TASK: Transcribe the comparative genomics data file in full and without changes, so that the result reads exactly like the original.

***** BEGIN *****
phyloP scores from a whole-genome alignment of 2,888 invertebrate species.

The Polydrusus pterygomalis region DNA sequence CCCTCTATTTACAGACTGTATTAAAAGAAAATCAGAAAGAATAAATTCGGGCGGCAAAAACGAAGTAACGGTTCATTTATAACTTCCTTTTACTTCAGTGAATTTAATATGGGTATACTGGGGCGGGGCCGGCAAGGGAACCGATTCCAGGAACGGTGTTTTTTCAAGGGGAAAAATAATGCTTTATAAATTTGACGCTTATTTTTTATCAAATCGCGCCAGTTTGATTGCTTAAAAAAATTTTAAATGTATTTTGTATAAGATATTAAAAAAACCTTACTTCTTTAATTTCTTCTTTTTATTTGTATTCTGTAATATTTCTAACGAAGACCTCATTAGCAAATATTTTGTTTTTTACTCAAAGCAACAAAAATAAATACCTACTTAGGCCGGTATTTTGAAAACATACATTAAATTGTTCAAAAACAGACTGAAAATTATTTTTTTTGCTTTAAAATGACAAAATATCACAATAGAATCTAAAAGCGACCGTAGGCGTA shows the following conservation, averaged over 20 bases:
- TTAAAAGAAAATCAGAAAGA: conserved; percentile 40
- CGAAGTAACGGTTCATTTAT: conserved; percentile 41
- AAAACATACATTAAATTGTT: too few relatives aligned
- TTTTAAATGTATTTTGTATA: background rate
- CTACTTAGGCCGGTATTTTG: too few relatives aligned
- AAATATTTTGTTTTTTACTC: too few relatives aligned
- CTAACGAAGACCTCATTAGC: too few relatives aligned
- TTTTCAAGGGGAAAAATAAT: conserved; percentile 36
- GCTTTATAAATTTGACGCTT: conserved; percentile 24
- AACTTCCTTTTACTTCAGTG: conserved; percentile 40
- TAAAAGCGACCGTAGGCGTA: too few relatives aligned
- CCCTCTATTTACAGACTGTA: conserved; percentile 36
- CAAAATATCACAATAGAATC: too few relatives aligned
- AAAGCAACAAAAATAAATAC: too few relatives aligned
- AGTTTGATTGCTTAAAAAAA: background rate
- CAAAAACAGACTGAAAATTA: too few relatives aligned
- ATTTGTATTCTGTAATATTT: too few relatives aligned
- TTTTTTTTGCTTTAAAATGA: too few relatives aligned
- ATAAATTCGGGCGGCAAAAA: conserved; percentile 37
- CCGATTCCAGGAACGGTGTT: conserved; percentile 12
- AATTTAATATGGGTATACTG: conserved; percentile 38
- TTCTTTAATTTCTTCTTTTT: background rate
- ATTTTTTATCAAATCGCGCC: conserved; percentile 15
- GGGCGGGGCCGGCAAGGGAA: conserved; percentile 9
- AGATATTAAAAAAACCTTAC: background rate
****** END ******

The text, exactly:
phyloP scores from a whole-genome alignment of 2,888 invertebrate species.

The Polydrusus pterygomalis region DNA sequence CCCTCTATTTACAGACTGTATTAAAAGAAAATCAGAAAGAATAAATTCGGGCGGCAAAAACGAAGTAACGGTTCATTTATAACTTCCTTTTACTTCAGTGAATTTAATATGGGTATACTGGGGCGGGGCCGGCAAGGGAACCGATTCCAGGAACGGTGTTTTTTCAAGGGGAAAAATAATGCTTTATAAATTTGACGCTTATTTTTTATCAAATCGCGCCAGTTTGATTGCTTAAAAAAATTTTAAATGTATTTTGTATAAGATATTAAAAAAACCTTACTTCTTTAATTTCTTCTTTTTATTTGTATTCTGTAATATTTCTAACGAAGACCTCATTAGCAAATATTTTGTTTTTTACTCAAAGCAACAAAAATAAATACCTACTTAGGCCGGTATTTTGAAAACATACATTAAATTGTTCAAAAACAGACTGAAAATTATTTTTTTTGCTTTAAAATGACAAAATATCACAATAGAATCTAAAAGCGACCGTAGGCGTA shows the following conservation, averaged over 20 bases:
- TTAAAAGAAAATCAGAAAGA: conserved; percentile 40
- CGAAGTAACGGTTCATTTAT: conserved; percentile 41
- AAAACATACATTAAATTGTT: too few relatives aligned
- TTTTAAATGTATTTTGTATA: background rate
- CTACTTAGGCCGGTATTTTG: too few relatives aligned
- AAATATTTTGTTTTTTACTC: too few relatives aligned
- CTAACGAAGACCTCATTAGC: too few relatives aligned
- TTTTCAAGGGGAAAAATAAT: conserved; percentile 36
- GCTTTATAAATTTGACGCTT: conserved; percentile 24
- AACTTCCTTTTACTTCAGTG: conserved; percentile 40
- TAAAAGCGACCGTAGGCGTA: too few relatives aligned
- CCCTCTATTTACAGACTGTA: conserved; percentile 36
- CAAAATATCACAATAGAATC: too few relatives aligned
- AAAGCAACAAAAATAAATAC: too few relatives aligned
- AGTTTGATTGCTTAAAAAAA: background rate
- CAAAAACAGACTGAAAATTA: too few relatives aligned
- ATTTGTATTCTGTAATATTT: too few relatives aligned
- TTTTTTTTGCTTTAAAATGA: too few relatives aligned
- ATAAATTCGGGCGGCAAAAA: conserved; percentile 37
- CCGATTCCAGGAACGGTGTT: conserved; percentile 12
- AATTTAATATGGGTATACTG: conserved; percentile 38
- TTCTTTAATTTCTTCTTTTT: background rate
- ATTTTTTATCAAATCGCGCC: conserved; percentile 15
- GGGCGGGGCCGGCAAGGGAA: conserved; percentile 9
- AGATATTAAAAAAACCTTAC: background rate